GUATEMALA CITY (AFP) – The body of a 7-year-old girl who died while being held for US border patrols arrived in her native Guatemala on Sunday and was due to be paid hours in the countryside and handed over to family members for another farewell.
A white coffin containing Jacqueline Cal was received in the afternoon at Guatemala City International Airport by representatives of the State Department and then loaded into the back of a black fish by workers wearing orange sweaters.
None of the family members were at hand. Domingo Cal, the girl's grandfather, told the Associated Press that the family did not have the money to travel from their poor village to the capital of Guatemala.
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In the house of Domingo Cal in the village of San Antonio Saccortes, in the province of Alta Verapaz, the relatives set up a small wooden altar surrounded by flowers filled with flowers, with pictures of Giclane and the handwritten letter, "We miss you". Behind the house, dozens of Tamil women and beans were prepared to feed the mourners.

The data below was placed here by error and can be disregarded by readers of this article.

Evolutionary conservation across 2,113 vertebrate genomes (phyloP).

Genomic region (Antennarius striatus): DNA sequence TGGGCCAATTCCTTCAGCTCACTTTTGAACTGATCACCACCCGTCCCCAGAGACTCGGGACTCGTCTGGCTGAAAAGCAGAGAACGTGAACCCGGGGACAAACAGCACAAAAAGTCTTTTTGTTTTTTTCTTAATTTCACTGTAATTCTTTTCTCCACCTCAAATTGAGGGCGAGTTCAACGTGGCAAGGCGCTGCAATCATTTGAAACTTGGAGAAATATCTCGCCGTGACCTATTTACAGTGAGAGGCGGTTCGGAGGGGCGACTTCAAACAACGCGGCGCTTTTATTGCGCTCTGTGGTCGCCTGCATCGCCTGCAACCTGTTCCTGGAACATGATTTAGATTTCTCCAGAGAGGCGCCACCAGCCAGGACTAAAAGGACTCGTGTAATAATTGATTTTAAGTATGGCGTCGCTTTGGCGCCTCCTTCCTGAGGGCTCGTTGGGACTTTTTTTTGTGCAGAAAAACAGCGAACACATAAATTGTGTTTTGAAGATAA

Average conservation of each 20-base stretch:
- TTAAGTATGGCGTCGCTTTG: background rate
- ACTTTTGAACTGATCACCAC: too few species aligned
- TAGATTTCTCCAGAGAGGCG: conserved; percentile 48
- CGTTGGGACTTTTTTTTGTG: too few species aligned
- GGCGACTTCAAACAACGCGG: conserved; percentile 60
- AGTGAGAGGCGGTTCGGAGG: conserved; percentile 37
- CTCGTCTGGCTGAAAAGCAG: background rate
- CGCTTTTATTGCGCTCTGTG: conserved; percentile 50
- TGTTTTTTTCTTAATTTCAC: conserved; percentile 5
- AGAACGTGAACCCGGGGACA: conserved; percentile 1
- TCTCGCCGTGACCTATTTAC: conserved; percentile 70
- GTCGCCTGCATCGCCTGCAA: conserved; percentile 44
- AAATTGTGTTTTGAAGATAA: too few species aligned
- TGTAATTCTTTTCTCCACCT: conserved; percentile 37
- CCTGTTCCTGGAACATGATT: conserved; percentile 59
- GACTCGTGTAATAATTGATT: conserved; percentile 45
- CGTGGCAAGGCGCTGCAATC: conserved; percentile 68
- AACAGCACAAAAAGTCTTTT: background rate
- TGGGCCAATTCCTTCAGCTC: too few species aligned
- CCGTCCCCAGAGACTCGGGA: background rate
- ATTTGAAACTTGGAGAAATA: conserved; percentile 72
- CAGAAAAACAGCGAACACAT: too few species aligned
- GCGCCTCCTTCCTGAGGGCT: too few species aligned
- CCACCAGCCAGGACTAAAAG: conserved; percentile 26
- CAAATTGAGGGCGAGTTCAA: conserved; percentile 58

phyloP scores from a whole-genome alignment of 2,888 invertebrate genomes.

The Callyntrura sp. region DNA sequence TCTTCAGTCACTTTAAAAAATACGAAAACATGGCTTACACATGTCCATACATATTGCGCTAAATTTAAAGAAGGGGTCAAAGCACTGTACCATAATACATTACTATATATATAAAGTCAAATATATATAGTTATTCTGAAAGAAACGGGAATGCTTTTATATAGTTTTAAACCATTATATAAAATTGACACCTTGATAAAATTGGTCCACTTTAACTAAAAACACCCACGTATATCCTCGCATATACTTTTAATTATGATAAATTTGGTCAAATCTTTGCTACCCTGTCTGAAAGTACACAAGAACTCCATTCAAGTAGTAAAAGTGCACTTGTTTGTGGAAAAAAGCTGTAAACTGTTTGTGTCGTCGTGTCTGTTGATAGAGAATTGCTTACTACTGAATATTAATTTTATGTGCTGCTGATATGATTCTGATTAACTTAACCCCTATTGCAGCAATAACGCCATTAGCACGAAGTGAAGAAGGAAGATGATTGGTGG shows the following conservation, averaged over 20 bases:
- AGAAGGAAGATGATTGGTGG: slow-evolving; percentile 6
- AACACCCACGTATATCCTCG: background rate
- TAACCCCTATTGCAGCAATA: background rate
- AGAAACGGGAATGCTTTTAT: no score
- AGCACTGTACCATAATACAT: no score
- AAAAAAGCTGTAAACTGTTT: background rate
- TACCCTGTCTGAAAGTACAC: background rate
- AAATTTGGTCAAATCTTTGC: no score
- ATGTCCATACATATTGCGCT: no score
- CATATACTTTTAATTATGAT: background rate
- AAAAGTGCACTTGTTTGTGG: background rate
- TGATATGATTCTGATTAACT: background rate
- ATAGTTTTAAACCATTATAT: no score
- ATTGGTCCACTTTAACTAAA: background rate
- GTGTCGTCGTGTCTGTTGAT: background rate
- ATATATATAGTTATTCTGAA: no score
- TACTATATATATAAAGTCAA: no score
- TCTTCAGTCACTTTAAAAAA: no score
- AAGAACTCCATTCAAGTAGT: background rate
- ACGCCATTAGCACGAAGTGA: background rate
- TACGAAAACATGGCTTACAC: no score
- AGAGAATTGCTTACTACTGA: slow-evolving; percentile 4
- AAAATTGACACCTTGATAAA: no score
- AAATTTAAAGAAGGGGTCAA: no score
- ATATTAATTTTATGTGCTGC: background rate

His relatives expected the body to arrive early Monday.
Cal and her father, Neri Cal, were traveling with a group of 163 immigrants who arrived in New Mexico earlier this month. After being detained on December 6, the father told an American client that the girl was sick and vomited.
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The father signed a paper saying that Jacqueline was in good health, but it was not clear how much he understood what he had said. The model was in English, and the agents read it in Spanish.
A bus carrying Monday left Antelope Wells port to enter Lordsburg Station, about 90 minutes away. By that time, according to the Customs Protection and Limits statement, Jacqueline's temperature reached 105.7 degrees Fahrenheit. Emergency medical technicians were revived.
She was flown to a hospital in El Paso, Texas, where she died the next day.
Guatemalan Foreign Ministry spokeswoman Marta Lara said the ministry had sent a diplomatic note to the State Department requesting it to monitor the case and determine the cause of the death.
Associated Press Writer Sonia Perez D. in San Antonio Sikors, Guatemala, contributed to this report.